Example 2. Bach, Goldberg Variations, transition from Variation 16 into Variation 17

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Figure 1. Metric levels, performance tempi, and responses to transition between Variation 16 and 17 (1955 performance)

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[10] A brief prose summary of the study’s method is given here along with its results; a full version of the method is included as Appendix A. I used three transitions between variations in the study, chosen in part because Gould had commented on them specifically. The segments of music (the conclusion of one variation and beginning of the next) were chosen to represent Gould’s own recording procedure during the 1981 session; immediately before recording a variation he took his tempo cue by listening to the playback of the end of the previous variation. Example 2 shows one such transition, the end of Variation 16 and the beginning of Variation 17. 28 participants heard this section of music in a controlled lab environment; half heard the 1955 version, the other half heard the 1981 version. Participants were asked to tap with their finger(s) or hand along with the music at a steady and comfortable rate. This rate is a listener’s primary beat level or tactus, and it will normally correspond to some layer of a piece’s metric structure.

[11] The metric levels that were possible tactus candidates in the 1955 performance are shown in Figure 1. Bach’s note values and Gould’s performance tempi are given in the left column for Variation 16, and in the right column for Variation 17. The notes and tempi in parentheses indicate pulses that are hemiolic with respect to the notated meter. The connections between tactuses that participants made across this transition are shown with arrows, and the number of individuals who took each path is shown in italics near those arrows. The responses are quite diverse, and the amount of attention given to hemiolas by this group of listeners is especially noteworthy.

[12] Gould spoke with Page about his reconception of this transition for the 1981 recording:

GG: . . . instead of using the dotted quarter from the fughetta [Variation 16] as my yardstick for Variation 17, I took two-thirds of it, two-thirds of a bar from the fughetta, and used the actual quarter note which that two-thirds represents. The new beat gave three for the price of two, and that applied to Variation 17 allowed, you know, for a much more effervescent tempo [he sings the opening rhythms of Variation 17].

[13] Returning to Figure 1 for a moment, we should note that the hemiolic relationship Gould discusses was already the most popular response to his 1955 version of this transition. Five of the eleven participants chose the hemiolic 135 bpm pulse as tactus in Variation 16, and carried that pulse rate more or less directly across the break to the 120 bpm quarter note pulse. This result indicates that a hemiolic quarter note is not difficult to hear in Variation 16, even if Gould wasn’t consciously thinking about it in 1955. While the rhythmic gestures of the end of this variation are clearly based in three, the very consistent density and rapidity of attacks does makes it possible, even easy, to feel a quarter note pulse.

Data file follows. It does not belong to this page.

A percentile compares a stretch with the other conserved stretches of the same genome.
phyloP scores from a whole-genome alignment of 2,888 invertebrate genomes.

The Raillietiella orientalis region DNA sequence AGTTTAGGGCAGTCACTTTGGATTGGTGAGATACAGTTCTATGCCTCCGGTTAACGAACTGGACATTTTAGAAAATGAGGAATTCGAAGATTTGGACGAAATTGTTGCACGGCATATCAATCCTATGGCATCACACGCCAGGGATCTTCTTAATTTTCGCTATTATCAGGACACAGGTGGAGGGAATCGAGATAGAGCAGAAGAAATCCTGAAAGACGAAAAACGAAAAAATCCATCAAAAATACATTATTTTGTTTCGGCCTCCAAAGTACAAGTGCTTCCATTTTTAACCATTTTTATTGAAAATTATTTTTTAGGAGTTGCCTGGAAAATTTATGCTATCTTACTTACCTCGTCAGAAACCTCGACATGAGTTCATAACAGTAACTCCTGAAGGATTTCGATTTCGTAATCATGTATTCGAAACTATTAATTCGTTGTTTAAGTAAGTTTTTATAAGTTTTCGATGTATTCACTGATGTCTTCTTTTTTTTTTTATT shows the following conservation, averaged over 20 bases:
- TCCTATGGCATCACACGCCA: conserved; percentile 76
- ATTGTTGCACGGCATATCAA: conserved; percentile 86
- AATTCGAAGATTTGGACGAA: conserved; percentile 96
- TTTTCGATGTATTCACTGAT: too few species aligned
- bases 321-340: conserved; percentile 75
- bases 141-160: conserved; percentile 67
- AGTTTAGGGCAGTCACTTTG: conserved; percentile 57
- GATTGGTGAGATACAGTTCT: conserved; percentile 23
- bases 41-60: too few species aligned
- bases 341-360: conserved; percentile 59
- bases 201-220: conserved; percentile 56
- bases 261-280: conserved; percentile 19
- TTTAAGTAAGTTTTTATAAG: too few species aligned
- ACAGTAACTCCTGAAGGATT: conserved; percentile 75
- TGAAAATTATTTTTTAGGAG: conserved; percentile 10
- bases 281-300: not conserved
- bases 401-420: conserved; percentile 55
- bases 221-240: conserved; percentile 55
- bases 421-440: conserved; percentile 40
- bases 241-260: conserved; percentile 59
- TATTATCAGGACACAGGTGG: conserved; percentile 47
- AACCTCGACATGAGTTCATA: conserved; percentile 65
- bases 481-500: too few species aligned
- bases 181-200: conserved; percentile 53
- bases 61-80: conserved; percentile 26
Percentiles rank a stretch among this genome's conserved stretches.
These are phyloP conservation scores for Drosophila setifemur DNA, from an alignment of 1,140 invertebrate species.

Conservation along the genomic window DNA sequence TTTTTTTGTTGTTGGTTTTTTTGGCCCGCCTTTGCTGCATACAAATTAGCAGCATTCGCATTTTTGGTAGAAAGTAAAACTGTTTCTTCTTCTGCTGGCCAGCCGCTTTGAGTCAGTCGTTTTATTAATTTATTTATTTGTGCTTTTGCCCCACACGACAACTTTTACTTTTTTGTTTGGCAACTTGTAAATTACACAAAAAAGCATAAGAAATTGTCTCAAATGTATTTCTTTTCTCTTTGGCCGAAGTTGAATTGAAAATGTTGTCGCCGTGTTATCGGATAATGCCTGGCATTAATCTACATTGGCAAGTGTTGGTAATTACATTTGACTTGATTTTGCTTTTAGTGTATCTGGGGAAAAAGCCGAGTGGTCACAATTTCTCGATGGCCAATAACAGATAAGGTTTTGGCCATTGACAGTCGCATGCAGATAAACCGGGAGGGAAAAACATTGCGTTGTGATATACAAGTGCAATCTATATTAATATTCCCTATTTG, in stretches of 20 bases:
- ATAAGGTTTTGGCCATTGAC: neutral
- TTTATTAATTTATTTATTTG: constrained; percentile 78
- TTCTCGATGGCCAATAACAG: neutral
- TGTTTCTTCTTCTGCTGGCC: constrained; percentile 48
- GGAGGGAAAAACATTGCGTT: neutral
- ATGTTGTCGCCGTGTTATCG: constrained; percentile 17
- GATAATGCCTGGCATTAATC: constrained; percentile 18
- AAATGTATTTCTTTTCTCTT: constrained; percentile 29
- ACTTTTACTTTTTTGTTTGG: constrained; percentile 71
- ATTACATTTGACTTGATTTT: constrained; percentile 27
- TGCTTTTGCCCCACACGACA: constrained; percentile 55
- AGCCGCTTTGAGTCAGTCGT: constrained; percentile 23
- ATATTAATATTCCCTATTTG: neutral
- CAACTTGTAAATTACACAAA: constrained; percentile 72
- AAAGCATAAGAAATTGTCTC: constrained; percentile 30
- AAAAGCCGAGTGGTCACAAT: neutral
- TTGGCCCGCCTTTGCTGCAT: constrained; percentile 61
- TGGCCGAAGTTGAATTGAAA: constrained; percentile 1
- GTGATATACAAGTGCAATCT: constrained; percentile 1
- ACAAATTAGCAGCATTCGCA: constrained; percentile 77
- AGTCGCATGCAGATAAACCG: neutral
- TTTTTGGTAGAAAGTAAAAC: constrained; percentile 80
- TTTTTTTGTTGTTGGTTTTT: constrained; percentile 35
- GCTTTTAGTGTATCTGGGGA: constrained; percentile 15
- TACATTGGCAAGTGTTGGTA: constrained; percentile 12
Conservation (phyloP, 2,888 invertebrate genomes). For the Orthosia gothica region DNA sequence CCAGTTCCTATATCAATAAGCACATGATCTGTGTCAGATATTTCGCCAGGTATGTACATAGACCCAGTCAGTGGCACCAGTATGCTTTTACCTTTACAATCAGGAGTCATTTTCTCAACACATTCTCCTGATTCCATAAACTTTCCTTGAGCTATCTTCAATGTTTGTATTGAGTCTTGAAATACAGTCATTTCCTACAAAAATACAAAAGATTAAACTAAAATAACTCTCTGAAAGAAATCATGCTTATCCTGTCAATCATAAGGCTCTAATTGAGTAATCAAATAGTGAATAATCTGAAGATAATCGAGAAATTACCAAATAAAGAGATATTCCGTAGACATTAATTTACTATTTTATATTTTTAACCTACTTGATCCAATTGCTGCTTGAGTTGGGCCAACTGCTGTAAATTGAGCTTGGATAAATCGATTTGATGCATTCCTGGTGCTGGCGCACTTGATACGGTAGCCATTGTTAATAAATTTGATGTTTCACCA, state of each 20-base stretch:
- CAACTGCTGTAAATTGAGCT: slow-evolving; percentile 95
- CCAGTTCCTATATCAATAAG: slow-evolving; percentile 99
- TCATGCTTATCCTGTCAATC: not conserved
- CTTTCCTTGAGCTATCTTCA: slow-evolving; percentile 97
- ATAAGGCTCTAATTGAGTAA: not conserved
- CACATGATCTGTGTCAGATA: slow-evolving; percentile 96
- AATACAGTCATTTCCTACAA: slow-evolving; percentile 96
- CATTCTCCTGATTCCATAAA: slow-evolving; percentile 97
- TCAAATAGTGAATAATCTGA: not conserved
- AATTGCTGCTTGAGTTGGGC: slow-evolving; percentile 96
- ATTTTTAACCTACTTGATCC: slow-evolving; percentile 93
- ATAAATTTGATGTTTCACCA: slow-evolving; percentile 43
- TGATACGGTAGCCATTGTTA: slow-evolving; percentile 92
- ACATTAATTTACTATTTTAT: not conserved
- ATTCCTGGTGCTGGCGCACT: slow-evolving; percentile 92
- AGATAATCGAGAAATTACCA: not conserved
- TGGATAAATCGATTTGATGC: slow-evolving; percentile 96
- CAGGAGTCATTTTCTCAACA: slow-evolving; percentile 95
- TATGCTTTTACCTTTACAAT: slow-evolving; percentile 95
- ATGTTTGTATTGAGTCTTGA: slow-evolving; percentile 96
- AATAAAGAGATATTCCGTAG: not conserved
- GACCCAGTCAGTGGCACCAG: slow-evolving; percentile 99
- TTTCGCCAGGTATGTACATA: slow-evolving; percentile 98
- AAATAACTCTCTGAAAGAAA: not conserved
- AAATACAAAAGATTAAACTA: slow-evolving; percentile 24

Figure 2. Metric levels, performance tempi, and responses to transition between Variation 16 and 17 (1955 and 1981 performances)

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[14] Figure 2 reproduces Figure 1 and adds the analogous information for the 1981 performance. Gould’s constant rhythmic reference point is evident in his intended pulse connection, 105 to 108 bpm. This connection will be perceived as 1:1, and was followed by all three participants who chose the 105 bpm pulse as their initial tactus. What Gould does not mention when discussing this hemiolic pulse link, however, is that it maintains a continuous eighth note pulse between movements. Since these eighth notes are clear in the notated meter of each variation, we would expect this connection to be very attractive to listeners as well. In Figure 2 we can see that this was indeed the case—the perceived 1:1 eighth note connection from 210 to 216 bpm was followed by six out of the eight participants who chose 210 bpm as their initial tactus. The remaining two participants followed a 2:1 path, from 210 to 108 bpm, the notational path indicated by Bach’s meter signatures for the two variations. Only a single participant followed a path (70 to 108 bpm) that did not have a continuous or half-time feel. While Gould certainly intended the constant rhythmic reference point between these two movements to be the quarter note, the connections that most listeners actually made could be characterized as “subsidiary pulses,” related to his intended connection by simple ratios, 1:1 or 2:1.

[15] More generally, we can see in Figure 1 increased clarity in the responses to the 1981 performance, manifested in fewer paths between variations, as well as by a solid majority of 1981 responses following the two 1:1 paths that are implied by Gould’s comments. Kevin Bazzana uses the term “metrical counterpoint” to describe Gould’s emphasis on dissonant rhythmic interpretations: “Gould’s fondness for metrical counterpoint in part explains his fondness for relatively stable tempos, [because] the impact of cross-rhythms is heightened where the basic rhythmic profile is strict.”(7) If we apply this idea to these two variations, we see that while there were more hemiolic pulses felt in the 1955 version, only the hemiola that Gould explicitly mentions was chosen in response to the 1981 recording. His 1981 conception of Variation 16’s 3/8 meter includes an emphasis on the dissonant quarter note pulse, which feeds into the quarter note of Variation 17. Contrast this relative clarity with his 1955 performance of this transition, which he implied was less planned—a difference that is indeed reflected in participant responses.